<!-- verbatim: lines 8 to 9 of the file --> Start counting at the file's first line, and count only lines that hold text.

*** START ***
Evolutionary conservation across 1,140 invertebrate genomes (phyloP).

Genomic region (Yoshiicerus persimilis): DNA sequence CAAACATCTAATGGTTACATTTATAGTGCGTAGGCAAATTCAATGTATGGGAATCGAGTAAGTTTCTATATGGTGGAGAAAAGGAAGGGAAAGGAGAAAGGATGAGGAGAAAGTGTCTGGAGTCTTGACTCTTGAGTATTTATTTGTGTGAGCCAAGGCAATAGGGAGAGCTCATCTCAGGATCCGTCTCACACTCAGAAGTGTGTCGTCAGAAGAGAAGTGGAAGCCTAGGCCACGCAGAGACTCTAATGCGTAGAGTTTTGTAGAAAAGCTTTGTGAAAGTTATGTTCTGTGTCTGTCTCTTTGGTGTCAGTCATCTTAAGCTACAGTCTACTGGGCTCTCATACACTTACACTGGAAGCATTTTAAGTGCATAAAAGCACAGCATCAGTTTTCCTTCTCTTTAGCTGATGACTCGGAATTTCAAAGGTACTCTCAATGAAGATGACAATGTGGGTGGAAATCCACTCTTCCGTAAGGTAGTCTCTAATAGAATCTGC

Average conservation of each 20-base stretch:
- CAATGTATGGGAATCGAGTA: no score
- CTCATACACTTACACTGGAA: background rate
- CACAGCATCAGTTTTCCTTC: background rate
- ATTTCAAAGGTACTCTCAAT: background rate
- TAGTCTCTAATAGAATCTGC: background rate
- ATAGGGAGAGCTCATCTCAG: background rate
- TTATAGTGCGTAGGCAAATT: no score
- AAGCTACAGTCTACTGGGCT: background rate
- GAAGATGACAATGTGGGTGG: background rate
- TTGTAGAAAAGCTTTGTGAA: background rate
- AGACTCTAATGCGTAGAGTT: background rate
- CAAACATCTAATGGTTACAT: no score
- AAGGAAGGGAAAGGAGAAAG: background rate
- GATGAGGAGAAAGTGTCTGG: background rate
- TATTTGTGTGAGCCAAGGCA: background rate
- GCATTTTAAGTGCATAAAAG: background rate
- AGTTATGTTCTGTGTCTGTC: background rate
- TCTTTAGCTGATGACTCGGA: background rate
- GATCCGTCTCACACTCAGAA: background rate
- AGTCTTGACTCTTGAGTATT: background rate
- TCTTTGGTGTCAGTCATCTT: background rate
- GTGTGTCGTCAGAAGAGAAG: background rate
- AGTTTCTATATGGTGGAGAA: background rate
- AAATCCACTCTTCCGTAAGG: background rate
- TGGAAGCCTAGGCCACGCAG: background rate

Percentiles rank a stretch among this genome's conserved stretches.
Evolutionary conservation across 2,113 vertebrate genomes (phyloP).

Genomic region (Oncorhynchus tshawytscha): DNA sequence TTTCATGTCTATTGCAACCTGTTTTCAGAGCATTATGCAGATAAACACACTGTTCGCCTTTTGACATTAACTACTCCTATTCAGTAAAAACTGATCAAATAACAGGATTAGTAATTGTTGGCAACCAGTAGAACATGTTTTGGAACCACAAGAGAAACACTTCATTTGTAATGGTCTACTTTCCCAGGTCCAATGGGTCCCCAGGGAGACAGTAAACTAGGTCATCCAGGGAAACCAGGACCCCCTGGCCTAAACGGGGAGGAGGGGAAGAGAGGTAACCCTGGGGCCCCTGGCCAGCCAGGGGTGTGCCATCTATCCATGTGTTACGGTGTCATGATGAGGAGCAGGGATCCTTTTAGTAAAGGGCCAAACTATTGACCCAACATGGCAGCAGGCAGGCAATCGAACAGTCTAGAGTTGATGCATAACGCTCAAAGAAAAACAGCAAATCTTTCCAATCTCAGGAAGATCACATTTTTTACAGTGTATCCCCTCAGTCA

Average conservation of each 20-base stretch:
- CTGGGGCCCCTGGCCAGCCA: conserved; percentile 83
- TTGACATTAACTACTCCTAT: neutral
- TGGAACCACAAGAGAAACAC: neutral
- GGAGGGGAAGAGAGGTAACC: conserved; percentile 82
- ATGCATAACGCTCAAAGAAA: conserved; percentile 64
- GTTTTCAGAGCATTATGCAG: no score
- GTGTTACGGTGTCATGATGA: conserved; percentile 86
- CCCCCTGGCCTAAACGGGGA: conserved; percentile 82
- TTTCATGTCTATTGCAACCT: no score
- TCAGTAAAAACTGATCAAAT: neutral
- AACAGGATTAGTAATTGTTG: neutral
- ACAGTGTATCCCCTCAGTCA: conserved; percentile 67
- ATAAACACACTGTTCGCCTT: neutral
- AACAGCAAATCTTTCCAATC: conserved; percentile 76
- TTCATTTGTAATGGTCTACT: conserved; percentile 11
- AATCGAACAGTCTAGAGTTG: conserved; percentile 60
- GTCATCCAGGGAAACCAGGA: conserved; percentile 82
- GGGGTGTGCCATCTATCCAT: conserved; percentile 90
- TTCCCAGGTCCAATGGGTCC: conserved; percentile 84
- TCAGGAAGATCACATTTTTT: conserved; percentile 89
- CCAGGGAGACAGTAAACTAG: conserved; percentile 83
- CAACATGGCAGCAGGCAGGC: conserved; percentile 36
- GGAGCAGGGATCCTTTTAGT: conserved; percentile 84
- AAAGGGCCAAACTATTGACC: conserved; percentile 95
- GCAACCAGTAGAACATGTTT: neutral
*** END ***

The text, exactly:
- TAGTCTCTAATAGAATCTGC: background rate
- ATAGGGAGAGCTCATCTCAG: background rate